Neurotoxic Ca2+ Signaling Induced by Amyloid–β Oligomers in Aged Hippocampal Neurons In Vitro

  • Lucía Núñez
  • María Calvo-Rodríguez
  • Erica Caballero
  • Mónica García-Durillo
  • Carlos VillalobosEmail author
Part of the Methods in Molecular Biology book series (MIMB, volume 1779)


Alzheimer’s disease (AD), the most prevalent dementia linked to aging, involves neurotoxic effects of amyloid β species and dishomeostasis of intracellular Ca2+. To investigate mechanisms of AD, the effects of soluble species of amyloid β oligomers (Aβo) prepared in medium devoid of glutamate receptor agonists can be tested on intracellular Ca2+ in long-term cultures of rat hippocampal neurons that reflect aging neurons. Furthermore, changes in expression of proteins involved in oligomer responses and AD can be tested in the same neurons using quantitative immunofluorescence. Detailed procedures for the preparation of Aβ species in defined medium, long-term culture of rat hippocampal neurons mimicking aged neurons, calcium imaging and quantitative immunofluorescence in these cultures are described in this chapter.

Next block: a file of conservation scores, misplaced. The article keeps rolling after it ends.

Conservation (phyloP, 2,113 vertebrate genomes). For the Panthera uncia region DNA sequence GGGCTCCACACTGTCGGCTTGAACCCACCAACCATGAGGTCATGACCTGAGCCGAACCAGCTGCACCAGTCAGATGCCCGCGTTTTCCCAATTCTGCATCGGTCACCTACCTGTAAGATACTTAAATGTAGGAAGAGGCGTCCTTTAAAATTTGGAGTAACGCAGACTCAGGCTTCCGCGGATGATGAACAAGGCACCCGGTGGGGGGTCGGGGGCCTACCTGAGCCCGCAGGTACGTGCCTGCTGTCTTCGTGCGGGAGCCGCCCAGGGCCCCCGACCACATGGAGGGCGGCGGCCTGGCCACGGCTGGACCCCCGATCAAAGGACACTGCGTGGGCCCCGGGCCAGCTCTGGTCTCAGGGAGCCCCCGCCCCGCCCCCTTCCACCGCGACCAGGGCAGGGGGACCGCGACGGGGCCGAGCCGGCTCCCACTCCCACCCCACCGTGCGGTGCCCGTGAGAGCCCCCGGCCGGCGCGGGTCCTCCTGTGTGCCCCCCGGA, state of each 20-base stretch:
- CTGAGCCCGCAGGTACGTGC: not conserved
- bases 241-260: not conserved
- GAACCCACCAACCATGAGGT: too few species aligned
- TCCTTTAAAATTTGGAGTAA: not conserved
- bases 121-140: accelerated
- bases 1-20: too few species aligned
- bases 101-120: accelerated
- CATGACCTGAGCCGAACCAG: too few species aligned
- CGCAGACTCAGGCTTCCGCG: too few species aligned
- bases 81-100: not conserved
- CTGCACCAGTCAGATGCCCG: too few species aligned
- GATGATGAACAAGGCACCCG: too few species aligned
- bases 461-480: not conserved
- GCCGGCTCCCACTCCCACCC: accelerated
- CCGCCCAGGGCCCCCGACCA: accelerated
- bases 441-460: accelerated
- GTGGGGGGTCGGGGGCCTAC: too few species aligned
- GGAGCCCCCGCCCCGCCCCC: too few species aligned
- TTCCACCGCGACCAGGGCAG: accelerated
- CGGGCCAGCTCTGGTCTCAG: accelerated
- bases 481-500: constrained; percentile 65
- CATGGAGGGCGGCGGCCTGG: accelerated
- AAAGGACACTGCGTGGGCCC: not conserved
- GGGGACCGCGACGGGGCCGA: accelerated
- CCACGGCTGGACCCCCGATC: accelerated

Key words

Alzheimer’s disease Amyloid β oligomers Hippocampal neurons Calcium Aging 



Financial support from Ministerio de Economía y Competitividad of Spain (BFU2015-70131R) and Junta de Castilla y León Spain (Ref VA145U13) are gratefully acknowledged.


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Copyright information

© Springer Science+Business Media, LLC, part of Springer Nature 2018

Authors and Affiliations

  • Lucía Núñez
    • 1
    • 2
  • María Calvo-Rodríguez
    • 2
    • 3
  • Erica Caballero
    • 2
  • Mónica García-Durillo
    • 2
  • Carlos Villalobos
    • 2
    Email author
  1. 1.Departmento de Bioquímica y Biología Molecular y FisiologíaUniversidad de ValladolidValladolidSpain
  2. 2.Instituto de Biología y Genética Molecular (IBGM)Universidad de Valladolid y Consejo Superior de Investigaciones Científicas (CSIC)ValladolidSpain
  3. 3.Alzheimer’s Disease Research Laboratory, Department of Neurology, Massachusetts General Institute for Neurodegenerative Disease, Massachusetts General HospitalHarvard Medical SchoolCharlestownUSA

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